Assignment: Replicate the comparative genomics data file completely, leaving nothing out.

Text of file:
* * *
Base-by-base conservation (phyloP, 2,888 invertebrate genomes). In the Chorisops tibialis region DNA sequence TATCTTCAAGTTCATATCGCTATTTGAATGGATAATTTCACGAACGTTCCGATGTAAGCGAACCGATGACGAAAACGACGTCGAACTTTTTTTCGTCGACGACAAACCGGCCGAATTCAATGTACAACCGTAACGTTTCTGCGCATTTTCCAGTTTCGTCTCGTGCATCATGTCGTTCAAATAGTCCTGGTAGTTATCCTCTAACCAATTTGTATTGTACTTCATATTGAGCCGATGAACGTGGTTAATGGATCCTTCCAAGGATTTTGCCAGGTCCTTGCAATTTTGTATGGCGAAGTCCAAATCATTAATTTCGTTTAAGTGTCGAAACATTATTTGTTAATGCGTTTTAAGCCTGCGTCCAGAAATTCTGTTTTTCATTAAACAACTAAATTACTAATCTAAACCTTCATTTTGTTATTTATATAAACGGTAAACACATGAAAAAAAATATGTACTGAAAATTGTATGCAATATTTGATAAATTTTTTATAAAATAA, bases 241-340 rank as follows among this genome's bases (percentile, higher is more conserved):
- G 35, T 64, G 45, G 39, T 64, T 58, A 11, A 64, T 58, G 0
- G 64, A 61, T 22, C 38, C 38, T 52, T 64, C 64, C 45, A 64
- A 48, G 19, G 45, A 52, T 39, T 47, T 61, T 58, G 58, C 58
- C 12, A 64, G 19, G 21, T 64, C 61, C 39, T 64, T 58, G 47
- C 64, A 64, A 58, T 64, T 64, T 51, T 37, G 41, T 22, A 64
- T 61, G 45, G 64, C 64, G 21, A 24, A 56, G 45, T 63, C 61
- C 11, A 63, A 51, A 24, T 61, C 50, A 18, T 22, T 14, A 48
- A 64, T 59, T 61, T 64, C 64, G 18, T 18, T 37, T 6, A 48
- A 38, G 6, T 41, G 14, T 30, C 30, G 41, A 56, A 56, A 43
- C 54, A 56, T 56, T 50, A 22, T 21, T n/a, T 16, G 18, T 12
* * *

Base-by-base conservation (phyloP, 2,888 invertebrate genomes). In the Chorisops tibialis region DNA sequence TATCTTCAAGTTCATATCGCTATTTGAATGGATAATTTCACGAACGTTCCGATGTAAGCGAACCGATGACGAAAACGACGTCGAACTTTTTTTCGTCGACGACAAACCGGCCGAATTCAATGTACAACCGTAACGTTTCTGCGCATTTTCCAGTTTCGTCTCGTGCATCATGTCGTTCAAATAGTCCTGGTAGTTATCCTCTAACCAATTTGTATTGTACTTCATATTGAGCCGATGAACGTGGTTAATGGATCCTTCCAAGGATTTTGCCAGGTCCTTGCAATTTTGTATGGCGAAGTCCAAATCATTAATTTCGTTTAAGTGTCGAAACATTATTTGTTAATGCGTTTTAAGCCTGCGTCCAGAAATTCTGTTTTTCATTAAACAACTAAATTACTAATCTAAACCTTCATTTTGTTATTTATATAAACGGTAAACACATGAAAAAAAATATGTACTGAAAATTGTATGCAATATTTGATAAATTTTTTATAAAATAA, bases 241-340 rank as follows among this genome's bases (percentile, higher is more conserved):
- G 35, T 64, G 45, G 39, T 64, T 58, A 11, A 64, T 58, G 0
- G 64, A 61, T 22, C 38, C 38, T 52, T 64, C 64, C 45, A 64
- A 48, G 19, G 45, A 52, T 39, T 47, T 61, T 58, G 58, C 58
- C 12, A 64, G 19, G 21, T 64, C 61, C 39, T 64, T 58, G 47
- C 64, A 64, A 58, T 64, T 64, T 51, T 37, G 41, T 22, A 64
- T 61, G 45, G 64, C 64, G 21, A 24, A 56, G 45, T 63, C 61
- C 11, A 63, A 51, A 24, T 61, C 50, A 18, T 22, T 14, A 48
- A 64, T 59, T 61, T 64, C 64, G 18, T 18, T 37, T 6, A 48
- A 38, G 6, T 41, G 14, T 30, C 30, G 41, A 56, A 56, A 43
- C 54, A 56, T 56, T 50, A 22, T 21, T n/a, T 16, G 18, T 12